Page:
In a recent article titled “Pandemic and Beyond: Regulating private healthcare” in policycorps.org, an online portal, Shweta Marathe, a Pune-based health researcher, says that private hospitals that accounted for two-thirds of hospital beds in the country, 80 per cent of ventilators and employed 90 per cent of doctors were handling less than 10 per cent of the critical load. There was no monitoring mechanism to ensure that hospitals were not overcharging and denying health care, the article says.

Inward spread

On June 18, Union Minister for Information and Broadcasting Prakash Javadekar lauded the efforts of the Bharatiya Janata Party-led government in Madhya Pradesh in effectively controlling the spread of COVID. But, according to Amulya Nidhi, a public health activist based in Bhopal and associated with the People’s Health Movement, this claim was contrary to the situation on the ground. By the second week of June, COVID-19 cases had spread in all the 52 districts of Madhya Pradesh, he said. The number of positive cases had crossed 11,000 and the death toll was 476. The number of testing laboratories had gone up to 59, but as of June 15 as many as 4,180 test results were still pending.

“In the last two months there have been issues related to pending samples, missing samples and missing test reports, and civil society and the media have raised allegations of misreporting of the number of COVID cases in the State,” he said. “According to Indore’s health bulletin of June 14, of 1,058 test reports that day, 1,006 reports were negative and only six were found to be positive. When the media raised the issue of the missing 46 test reports, the authorities clarified that out of the 46 reports, two were repeated positive and 44 were [classified as] Sample Insufficient for the Process [SIP]. This was a new classification introduced in the bulletin, unheard of earlier,” Amulya Nidhi told Frontline.

The Jan Swasthya Abhiyan (JSA), he said, had been raising since early May the issue of inappropriate handling of samples and had taken up the matter with the ICMR. On investigation, the ICMR also found that there were multiple gaps in the managing of test samples. It had written to the State government way back in April highlighting multiple violations such as leaked and missing samples and incomplete documentation. As many as 5,059 samples were “rejected”, with Indore alone accounting for 529 samples.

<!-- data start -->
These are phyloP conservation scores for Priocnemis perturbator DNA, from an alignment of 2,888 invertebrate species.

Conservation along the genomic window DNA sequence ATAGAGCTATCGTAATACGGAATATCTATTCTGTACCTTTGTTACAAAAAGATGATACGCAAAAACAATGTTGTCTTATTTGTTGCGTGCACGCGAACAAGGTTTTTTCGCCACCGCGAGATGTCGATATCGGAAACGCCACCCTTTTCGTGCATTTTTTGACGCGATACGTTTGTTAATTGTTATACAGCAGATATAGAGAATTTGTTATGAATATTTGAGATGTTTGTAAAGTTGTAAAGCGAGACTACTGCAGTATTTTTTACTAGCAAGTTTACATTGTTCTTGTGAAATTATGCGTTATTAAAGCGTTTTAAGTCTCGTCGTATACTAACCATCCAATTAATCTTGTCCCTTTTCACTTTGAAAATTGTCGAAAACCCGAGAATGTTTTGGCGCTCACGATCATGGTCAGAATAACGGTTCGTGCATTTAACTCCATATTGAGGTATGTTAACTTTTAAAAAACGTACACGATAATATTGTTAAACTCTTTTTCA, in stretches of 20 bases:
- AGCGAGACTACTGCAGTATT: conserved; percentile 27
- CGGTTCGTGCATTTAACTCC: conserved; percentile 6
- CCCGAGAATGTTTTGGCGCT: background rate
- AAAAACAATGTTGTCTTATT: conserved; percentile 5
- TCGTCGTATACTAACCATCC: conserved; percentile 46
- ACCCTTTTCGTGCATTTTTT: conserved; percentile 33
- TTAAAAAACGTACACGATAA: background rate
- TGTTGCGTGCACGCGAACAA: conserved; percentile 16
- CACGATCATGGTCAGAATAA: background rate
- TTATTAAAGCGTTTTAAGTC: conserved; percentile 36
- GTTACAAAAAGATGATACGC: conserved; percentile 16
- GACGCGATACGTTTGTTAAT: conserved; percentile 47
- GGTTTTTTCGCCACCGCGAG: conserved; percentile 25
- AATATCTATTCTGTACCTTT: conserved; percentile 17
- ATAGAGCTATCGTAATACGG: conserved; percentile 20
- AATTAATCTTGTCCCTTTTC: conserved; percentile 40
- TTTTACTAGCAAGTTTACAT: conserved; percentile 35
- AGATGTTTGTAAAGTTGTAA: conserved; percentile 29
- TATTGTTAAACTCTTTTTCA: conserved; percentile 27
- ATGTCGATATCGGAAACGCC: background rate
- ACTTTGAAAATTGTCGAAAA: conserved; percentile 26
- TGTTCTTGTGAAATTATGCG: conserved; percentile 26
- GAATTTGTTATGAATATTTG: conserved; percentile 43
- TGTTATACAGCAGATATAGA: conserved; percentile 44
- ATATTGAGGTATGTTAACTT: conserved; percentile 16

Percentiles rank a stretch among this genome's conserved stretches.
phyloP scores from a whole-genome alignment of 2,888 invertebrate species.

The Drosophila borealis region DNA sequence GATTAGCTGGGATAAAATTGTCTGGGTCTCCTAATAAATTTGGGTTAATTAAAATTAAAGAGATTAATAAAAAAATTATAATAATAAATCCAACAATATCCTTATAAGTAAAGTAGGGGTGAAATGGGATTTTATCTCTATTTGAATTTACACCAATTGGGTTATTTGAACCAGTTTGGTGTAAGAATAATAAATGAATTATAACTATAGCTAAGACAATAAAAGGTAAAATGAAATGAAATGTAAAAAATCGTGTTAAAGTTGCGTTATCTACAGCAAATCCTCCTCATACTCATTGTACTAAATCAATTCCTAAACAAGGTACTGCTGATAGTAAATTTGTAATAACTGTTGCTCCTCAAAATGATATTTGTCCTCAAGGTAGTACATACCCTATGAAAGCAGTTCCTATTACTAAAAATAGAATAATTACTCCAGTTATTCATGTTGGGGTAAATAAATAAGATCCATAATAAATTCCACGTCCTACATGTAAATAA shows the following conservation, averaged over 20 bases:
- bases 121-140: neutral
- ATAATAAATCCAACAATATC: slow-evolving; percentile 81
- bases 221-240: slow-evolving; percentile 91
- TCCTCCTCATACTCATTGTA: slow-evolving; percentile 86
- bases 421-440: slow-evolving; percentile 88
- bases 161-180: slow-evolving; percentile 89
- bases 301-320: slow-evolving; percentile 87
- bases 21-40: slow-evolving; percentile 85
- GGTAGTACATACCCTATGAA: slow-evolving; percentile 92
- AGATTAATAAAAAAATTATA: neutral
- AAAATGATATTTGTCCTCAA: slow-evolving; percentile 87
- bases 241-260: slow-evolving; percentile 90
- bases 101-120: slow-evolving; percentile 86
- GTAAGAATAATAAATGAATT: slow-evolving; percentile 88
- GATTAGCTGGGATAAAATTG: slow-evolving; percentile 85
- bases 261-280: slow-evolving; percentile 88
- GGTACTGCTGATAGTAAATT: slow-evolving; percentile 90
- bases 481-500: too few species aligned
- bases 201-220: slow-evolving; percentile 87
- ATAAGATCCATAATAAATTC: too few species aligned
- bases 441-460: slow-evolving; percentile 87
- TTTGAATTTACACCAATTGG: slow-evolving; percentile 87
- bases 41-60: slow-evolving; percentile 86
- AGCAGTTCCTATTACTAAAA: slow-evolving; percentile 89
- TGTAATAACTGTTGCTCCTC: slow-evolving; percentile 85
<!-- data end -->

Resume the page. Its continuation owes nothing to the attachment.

Said Amulya Nidhi: “The State government had stopped providing the status of testing kits and other supply-related information to citizens since early May 2020. Similarly, there is no information on how many various categories of hospitals and health centres exist in the State and the infrastructure development that was carried out in the last two months in the State. The lockdown was intended to slow down the infection curve and buy time to strengthen the public health system. As per the State government’s COVID management plan of May 28, even though the fatality rate has gone down from 4.7 to 4.3 per cent over 10 days from May end, the rate of deaths [seven-day Compound Annual Growth Rate] during the same period had increased from 2 to 2.4 per cent. This report also confirmed that the peak was expected in July, but the administration has been sending a general message that things are in control. A large segment of the political leadership is now busy with campaigns for the upcoming byelections for 24 seats which determined the change of government in March, just when the pandemic was making headway in the State.”

He also expressed concern that instead of drawing out plans to ensure regular treatment of people with non-COVID conditions through the public health-care system, the government had issued an order for short-term empanelment of private hospitals under Ayushman Bharat.

A letter from the Editor


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Editor, Frontline